2013/3/30 Jason Gladish <jason / expectedbehavior.com>:
>
> I've found an issue where calling fork inside a thread, and passing a block
> to the fork, causes the forked process to continue after the block.  I've
> reproduced the issue on the following versions of ruby:

It seems buffered IO data is flushed in several child processes.
The contorol itself dosen't continue after the block.

exit!(true) solves the problem because it doesn't flush IO.
Also, if you use f.syswrite instead of f.write, the problem disappears.

The problem is reproduced more reliably by sleeping a second after f.write.

 1000.times do |j|
   puts "run #{j}"
   threads = []
   100.times do |i|
     threads << Thread.new(i) do |local_i|
       opid = fork do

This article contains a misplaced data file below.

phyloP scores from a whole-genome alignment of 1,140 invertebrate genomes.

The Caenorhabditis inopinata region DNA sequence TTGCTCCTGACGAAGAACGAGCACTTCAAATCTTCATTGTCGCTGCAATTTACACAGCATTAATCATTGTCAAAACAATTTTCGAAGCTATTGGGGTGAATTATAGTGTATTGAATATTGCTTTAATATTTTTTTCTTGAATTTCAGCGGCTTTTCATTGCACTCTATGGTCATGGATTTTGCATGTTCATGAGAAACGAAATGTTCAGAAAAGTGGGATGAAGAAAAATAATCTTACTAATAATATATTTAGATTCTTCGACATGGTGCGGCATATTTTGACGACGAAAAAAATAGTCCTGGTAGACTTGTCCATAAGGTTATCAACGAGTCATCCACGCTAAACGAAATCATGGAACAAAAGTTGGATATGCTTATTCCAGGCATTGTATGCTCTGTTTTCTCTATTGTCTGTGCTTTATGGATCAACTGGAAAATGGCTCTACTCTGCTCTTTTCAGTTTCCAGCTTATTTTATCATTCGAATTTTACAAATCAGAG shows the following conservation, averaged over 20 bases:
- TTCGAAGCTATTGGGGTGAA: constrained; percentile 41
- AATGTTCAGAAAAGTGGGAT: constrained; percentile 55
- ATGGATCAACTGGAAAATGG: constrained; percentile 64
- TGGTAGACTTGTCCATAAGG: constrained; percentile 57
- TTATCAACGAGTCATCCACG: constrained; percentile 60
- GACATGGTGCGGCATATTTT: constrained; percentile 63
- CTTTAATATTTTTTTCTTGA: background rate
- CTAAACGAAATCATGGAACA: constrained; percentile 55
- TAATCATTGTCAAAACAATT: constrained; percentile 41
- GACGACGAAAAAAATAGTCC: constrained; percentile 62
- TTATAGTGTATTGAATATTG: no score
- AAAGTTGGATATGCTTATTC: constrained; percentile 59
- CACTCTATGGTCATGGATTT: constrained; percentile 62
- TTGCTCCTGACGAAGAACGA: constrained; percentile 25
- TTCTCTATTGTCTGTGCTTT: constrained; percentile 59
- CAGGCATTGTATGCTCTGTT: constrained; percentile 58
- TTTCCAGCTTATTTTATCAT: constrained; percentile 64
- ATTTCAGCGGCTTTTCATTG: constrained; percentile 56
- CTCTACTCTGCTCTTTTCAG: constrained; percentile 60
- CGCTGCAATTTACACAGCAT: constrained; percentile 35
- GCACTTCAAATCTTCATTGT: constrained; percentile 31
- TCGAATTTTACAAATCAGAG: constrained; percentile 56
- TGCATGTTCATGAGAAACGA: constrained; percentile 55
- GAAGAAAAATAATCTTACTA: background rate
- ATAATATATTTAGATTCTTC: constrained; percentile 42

# exit!(true) # fixes the issue
         # exit(true) # doesn't fix the issue
         # no 'exit' also exhibits issue
       end
       ::Process.waitpid(opid, 0)
       File.open("/tmp/test_thread_fork_#{local_i}.pid", "w") {|f|
         f.write "1"
         sleep 1
         f.flush
      }
     end
   end
   threads.map { |t| t.join }

   borked = false
   100.times do |i|
     fn = "/tmp/test_thread_fork_#{i}.pid"
     contents = File.read(fn)
     if contents.length > 1
       puts "file #{fn} was written to many times (#{contents})"
       borked = true
     end
   end
   exit(false) if borked
 end

The problem can be solved if Ruby flushes all IO in the fork method.
(Currently only STDOUT and STDERR is flushed.)

I'm not sure we should do it because it slows down fork method
by scanning all objects.
-- 
Tanaka Akira